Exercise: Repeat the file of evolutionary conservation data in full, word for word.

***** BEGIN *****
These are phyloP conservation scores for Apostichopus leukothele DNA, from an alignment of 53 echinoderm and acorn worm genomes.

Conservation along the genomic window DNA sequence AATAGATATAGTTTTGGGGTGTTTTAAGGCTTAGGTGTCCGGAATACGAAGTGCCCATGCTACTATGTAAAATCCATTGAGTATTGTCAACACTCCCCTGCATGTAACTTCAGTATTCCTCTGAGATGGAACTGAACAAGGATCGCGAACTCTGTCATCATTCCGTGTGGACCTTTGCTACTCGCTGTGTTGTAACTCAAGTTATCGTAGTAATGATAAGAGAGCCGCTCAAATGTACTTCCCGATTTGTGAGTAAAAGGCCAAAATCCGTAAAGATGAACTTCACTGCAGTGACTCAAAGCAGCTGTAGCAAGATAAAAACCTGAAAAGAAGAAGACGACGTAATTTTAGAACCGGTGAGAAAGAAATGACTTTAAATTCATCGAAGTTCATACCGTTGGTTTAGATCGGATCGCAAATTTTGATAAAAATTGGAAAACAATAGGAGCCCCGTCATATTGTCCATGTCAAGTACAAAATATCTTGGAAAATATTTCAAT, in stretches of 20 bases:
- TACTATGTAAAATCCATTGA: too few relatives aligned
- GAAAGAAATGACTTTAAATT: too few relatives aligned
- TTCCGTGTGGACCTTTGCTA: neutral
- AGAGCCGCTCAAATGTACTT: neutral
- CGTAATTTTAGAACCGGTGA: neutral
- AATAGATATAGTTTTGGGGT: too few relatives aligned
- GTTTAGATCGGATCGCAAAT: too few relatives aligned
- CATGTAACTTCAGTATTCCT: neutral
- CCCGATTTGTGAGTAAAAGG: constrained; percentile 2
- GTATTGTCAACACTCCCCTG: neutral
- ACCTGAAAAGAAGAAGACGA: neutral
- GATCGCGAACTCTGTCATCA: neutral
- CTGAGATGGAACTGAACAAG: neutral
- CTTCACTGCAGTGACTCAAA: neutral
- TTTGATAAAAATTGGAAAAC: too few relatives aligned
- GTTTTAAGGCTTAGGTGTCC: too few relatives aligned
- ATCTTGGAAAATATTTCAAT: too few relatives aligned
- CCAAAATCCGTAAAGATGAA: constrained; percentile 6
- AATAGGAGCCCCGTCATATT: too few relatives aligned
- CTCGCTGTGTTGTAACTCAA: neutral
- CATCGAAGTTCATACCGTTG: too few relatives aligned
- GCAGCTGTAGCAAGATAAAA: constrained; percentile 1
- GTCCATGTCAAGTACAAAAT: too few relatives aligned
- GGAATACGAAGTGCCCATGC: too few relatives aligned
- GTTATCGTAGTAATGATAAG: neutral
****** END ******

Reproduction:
These are phyloP conservation scores for Apostichopus leukothele DNA, from an alignment of 53 echinoderm and acorn worm genomes.

Conservation along the genomic window DNA sequence AATAGATATAGTTTTGGGGTGTTTTAAGGCTTAGGTGTCCGGAATACGAAGTGCCCATGCTACTATGTAAAATCCATTGAGTATTGTCAACACTCCCCTGCATGTAACTTCAGTATTCCTCTGAGATGGAACTGAACAAGGATCGCGAACTCTGTCATCATTCCGTGTGGACCTTTGCTACTCGCTGTGTTGTAACTCAAGTTATCGTAGTAATGATAAGAGAGCCGCTCAAATGTACTTCCCGATTTGTGAGTAAAAGGCCAAAATCCGTAAAGATGAACTTCACTGCAGTGACTCAAAGCAGCTGTAGCAAGATAAAAACCTGAAAAGAAGAAGACGACGTAATTTTAGAACCGGTGAGAAAGAAATGACTTTAAATTCATCGAAGTTCATACCGTTGGTTTAGATCGGATCGCAAATTTTGATAAAAATTGGAAAACAATAGGAGCCCCGTCATATTGTCCATGTCAAGTACAAAATATCTTGGAAAATATTTCAAT, in stretches of 20 bases:
- TACTATGTAAAATCCATTGA: too few relatives aligned
- GAAAGAAATGACTTTAAATT: too few relatives aligned
- TTCCGTGTGGACCTTTGCTA: neutral
- AGAGCCGCTCAAATGTACTT: neutral
- CGTAATTTTAGAACCGGTGA: neutral
- AATAGATATAGTTTTGGGGT: too few relatives aligned
- GTTTAGATCGGATCGCAAAT: too few relatives aligned
- CATGTAACTTCAGTATTCCT: neutral
- CCCGATTTGTGAGTAAAAGG: constrained; percentile 2
- GTATTGTCAACACTCCCCTG: neutral
- ACCTGAAAAGAAGAAGACGA: neutral
- GATCGCGAACTCTGTCATCA: neutral
- CTGAGATGGAACTGAACAAG: neutral
- CTTCACTGCAGTGACTCAAA: neutral
- TTTGATAAAAATTGGAAAAC: too few relatives aligned
- GTTTTAAGGCTTAGGTGTCC: too few relatives aligned
- ATCTTGGAAAATATTTCAAT: too few relatives aligned
- CCAAAATCCGTAAAGATGAA: constrained; percentile 6
- AATAGGAGCCCCGTCATATT: too few relatives aligned
- CTCGCTGTGTTGTAACTCAA: neutral
- CATCGAAGTTCATACCGTTG: too few relatives aligned
- GCAGCTGTAGCAAGATAAAA: constrained; percentile 1
- GTCCATGTCAAGTACAAAAT: too few relatives aligned
- GGAATACGAAGTGCCCATGC: too few relatives aligned
- GTTATCGTAGTAATGATAAG: neutral